A selfless individual with a craving to learn, Anne Arundel Locker-Thaddeus dedicated her life to teaching others, both inside and out of the classroom.
Anne’s daughter Natalie Thaddeus said her mother was a unique individual who loved the color purple, butterflies and crocheting.
“She was interesting, and she was interested in everything,” Thaddeus said. “If she could have just gone to school her whole life and gotten paid to be a perpetual student, she would have. She loved learning about different cultures, which is why she was an anthropologist. When she tried her hand at something, when she got into it, she just threw herself into it. She was always asking people questions, and always trying to learn more about them instead of really sharing much about herself.”
Applying as an undergraduate in the early 1970s, Anne originally wanted to attend Texas A&M, but was discouraged by her father, H. M. Locker Jr., Class of 1941. After earning her master’s in 2009 from the University of Texas-Pan American, now known as the University of Texas Rio Grande Valley, Anne decided to come back to work toward her doctorate degree at A&M.
“When she went to get her doctorate, she applied to 10 schools and only one got back to her and it was A&M and she was so excited,” Thaddeus said. “We just all laughed because of what her dad said. We laughed so hard, and just pictured him rolling in his grave since she was attending A&M. I think ultimately, she loved the community of it. She probably thought it would be a fascinating culture to study because A&M has a very deep-seeded culture of tradition. I think that’s what she really loved about it.”
As a professor at Blinn College and Bryan Collegiate High School, Anne had a love for teaching others and expanding her own knowledge, Thaddeus said.
“Growing up, she would teach my friends how to crochet and how to knit,” Thaddeus said. “She was always offering to teach people who wanted to learn. That’s one of the things my friends loved about her. They could ask her a question about what she was doing and she would just talk to them for hours about it and answer all your questions.”
Family friend Giulia Giuffre said she found Anne’s knowledge in anthropology and mathematics interesting and encouraging.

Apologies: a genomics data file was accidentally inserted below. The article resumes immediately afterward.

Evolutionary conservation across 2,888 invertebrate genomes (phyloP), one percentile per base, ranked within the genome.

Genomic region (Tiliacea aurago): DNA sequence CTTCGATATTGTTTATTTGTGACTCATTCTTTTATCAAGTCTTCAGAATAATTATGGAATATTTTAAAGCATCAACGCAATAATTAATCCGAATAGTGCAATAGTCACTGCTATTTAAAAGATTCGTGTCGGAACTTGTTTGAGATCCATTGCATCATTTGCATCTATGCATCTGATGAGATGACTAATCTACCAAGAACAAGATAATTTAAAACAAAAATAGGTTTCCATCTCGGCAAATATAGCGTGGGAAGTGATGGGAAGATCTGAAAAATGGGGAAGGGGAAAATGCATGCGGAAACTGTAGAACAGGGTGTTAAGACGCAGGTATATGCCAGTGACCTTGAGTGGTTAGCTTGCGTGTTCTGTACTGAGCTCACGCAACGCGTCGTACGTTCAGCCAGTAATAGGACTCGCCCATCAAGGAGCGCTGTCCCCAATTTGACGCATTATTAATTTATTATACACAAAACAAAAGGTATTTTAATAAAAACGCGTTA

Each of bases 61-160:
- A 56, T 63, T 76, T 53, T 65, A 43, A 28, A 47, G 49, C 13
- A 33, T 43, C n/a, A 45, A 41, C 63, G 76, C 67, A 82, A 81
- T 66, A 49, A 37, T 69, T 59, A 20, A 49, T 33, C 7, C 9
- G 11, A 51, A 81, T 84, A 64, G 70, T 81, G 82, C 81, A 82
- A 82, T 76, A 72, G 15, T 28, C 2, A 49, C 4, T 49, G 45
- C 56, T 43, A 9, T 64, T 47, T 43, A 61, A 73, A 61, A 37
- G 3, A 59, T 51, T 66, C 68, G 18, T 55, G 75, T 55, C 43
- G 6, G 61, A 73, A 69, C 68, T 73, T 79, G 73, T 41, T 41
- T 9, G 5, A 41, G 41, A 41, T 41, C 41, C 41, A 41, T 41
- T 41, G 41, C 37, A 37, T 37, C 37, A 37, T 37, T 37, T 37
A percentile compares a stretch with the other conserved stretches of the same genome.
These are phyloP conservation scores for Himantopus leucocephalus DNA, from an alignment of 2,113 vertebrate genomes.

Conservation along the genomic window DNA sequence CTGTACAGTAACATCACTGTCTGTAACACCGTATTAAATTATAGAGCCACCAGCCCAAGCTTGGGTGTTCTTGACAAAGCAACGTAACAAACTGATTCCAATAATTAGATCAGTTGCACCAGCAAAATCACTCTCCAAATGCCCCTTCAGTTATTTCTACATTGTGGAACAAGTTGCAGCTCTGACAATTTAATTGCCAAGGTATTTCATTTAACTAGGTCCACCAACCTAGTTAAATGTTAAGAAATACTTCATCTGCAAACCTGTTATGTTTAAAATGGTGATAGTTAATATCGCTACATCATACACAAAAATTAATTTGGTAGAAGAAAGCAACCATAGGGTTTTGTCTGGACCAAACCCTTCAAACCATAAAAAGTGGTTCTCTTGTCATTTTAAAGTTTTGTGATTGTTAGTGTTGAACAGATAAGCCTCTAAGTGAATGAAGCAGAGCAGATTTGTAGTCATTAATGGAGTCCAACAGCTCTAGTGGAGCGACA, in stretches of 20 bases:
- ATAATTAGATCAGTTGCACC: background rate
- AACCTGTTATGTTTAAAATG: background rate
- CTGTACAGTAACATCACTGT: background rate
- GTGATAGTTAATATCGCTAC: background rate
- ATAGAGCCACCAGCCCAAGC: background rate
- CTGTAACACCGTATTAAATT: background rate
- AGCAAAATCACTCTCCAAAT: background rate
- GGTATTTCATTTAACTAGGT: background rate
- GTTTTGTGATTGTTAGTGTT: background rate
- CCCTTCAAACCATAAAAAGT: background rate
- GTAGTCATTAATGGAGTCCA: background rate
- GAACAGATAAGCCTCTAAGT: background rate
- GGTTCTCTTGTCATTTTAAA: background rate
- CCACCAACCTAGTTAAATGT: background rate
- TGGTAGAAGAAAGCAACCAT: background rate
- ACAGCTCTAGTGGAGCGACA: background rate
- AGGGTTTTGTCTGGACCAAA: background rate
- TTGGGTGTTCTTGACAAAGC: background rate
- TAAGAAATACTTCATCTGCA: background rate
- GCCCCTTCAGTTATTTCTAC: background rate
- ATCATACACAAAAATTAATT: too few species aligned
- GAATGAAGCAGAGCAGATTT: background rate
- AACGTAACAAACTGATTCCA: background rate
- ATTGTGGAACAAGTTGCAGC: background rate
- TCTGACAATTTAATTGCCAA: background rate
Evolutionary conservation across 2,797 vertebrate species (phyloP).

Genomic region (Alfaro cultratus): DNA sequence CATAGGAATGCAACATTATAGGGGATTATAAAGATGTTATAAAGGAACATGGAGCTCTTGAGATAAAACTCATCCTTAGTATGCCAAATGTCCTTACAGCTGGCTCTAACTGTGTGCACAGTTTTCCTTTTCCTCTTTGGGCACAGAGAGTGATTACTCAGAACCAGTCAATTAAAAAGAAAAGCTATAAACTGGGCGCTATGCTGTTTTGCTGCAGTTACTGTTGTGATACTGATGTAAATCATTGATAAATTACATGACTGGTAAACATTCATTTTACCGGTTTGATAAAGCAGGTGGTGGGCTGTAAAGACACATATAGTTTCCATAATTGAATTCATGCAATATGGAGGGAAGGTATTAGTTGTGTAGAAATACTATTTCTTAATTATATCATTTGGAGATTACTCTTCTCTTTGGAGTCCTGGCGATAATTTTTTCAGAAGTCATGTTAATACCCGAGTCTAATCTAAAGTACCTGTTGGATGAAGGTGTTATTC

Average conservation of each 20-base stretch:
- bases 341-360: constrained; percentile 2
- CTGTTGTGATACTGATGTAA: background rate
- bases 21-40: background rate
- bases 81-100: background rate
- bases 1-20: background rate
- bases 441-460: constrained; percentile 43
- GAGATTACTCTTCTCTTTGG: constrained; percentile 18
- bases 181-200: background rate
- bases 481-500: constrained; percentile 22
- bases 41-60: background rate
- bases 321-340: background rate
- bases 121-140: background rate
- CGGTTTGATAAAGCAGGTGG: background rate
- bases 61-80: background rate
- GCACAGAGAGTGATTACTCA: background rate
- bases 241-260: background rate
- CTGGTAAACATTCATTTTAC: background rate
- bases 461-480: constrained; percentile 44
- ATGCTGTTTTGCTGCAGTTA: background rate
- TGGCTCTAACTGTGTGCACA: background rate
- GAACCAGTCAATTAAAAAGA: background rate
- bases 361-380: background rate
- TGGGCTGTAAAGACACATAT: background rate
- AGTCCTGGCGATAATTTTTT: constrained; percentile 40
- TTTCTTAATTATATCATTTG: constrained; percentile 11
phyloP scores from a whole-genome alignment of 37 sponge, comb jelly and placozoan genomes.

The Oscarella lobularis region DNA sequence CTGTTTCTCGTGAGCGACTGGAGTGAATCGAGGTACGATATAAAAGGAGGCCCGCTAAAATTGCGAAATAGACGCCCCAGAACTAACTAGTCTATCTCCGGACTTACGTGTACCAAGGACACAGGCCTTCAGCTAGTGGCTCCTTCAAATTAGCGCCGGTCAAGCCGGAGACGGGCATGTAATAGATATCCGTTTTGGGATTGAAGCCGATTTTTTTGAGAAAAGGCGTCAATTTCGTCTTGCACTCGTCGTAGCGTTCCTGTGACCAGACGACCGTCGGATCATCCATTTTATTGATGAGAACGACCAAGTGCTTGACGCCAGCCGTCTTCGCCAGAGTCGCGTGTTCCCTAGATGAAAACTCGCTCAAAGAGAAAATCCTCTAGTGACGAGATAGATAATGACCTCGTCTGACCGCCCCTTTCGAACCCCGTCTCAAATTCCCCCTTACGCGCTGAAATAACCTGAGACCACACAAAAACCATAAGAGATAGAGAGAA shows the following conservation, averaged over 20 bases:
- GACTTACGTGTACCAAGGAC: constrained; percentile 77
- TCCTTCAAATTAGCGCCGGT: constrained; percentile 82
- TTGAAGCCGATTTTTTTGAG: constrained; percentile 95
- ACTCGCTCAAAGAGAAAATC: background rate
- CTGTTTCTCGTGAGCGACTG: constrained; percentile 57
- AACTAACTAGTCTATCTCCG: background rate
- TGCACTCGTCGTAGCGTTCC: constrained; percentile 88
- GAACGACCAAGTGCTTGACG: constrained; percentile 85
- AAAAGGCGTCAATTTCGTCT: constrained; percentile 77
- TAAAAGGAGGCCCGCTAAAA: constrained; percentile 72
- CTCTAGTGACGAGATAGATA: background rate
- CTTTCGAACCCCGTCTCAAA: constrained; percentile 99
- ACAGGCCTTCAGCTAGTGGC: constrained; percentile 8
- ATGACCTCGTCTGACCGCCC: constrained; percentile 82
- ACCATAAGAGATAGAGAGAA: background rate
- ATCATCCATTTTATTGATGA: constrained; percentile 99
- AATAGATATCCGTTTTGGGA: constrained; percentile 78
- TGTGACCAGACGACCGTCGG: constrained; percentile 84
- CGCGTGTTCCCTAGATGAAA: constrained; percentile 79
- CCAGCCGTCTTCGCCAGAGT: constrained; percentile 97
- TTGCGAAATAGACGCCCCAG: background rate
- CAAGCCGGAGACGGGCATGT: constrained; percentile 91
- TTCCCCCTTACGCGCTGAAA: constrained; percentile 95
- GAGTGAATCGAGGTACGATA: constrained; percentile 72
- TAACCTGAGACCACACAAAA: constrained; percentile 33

“It was sort of inspiring, because she went back to school for her master’s and doctorate at a later time,” Giuffre said. “She just had a lot of different interests, and because of that she dabbled in a lot of different things. Mostly, it was just really inspiring to see her go back and continue to learn and expand on her education.”
Because she was unable to attend initially, Giuffree said Anne was excited to fulfill her dream of being a student at A&M when she began graduate school.
“I know she loved that,” Giuffree said. “I know she met a lot of great friends and great people while she was there. She introduced me to some of her Aggie family while she was there. I know it meant a lot to her.”
Anne is remembered as a very kind and generous person, Giuffre said.
“She was always lending things out, letting me borrow things, giving me things,” Giuffre said. “She always had a nice, kind word, and was very complimentary. It was always a nice confidence speaking with her, because she would always have a nice thing to say. I don’t even think she was really aware of [it], but it would kind of turn your day around. For her it was sort of just a passing comment, but it was always really nice to hear.”
Giuffre said she admired Anne’s determination and ability to not give up. As someone with many passions, Giuffre said she always appreciated Anne’s advice.
“I was always really inspired that, when many people would have felt it was too late in their life to go back to school, she went back to school for her graduate degrees, and that meant a lot to me,” Giuffre said. “Anne really showed me that you don’t have to know what you’re going to do for the rest of your life, because you can always change what you’re going to do. It’s just about living in and enjoying the moment and doing what your passion is. I remember how she would just always say nice things and it really made me value the power of words and how that can really change a person’s day.”
A constant friend who aimed to make people feel comfortable, Anne always focused on others more than herself.
“She would always say she didn’t care if she became a famous professor,” Thaddeus said. “She wanted to be the teacher of the person who would make the big discoveries or who would write the big paper. She very much wanted to be a supporter of things and not necessarily in the limelight.”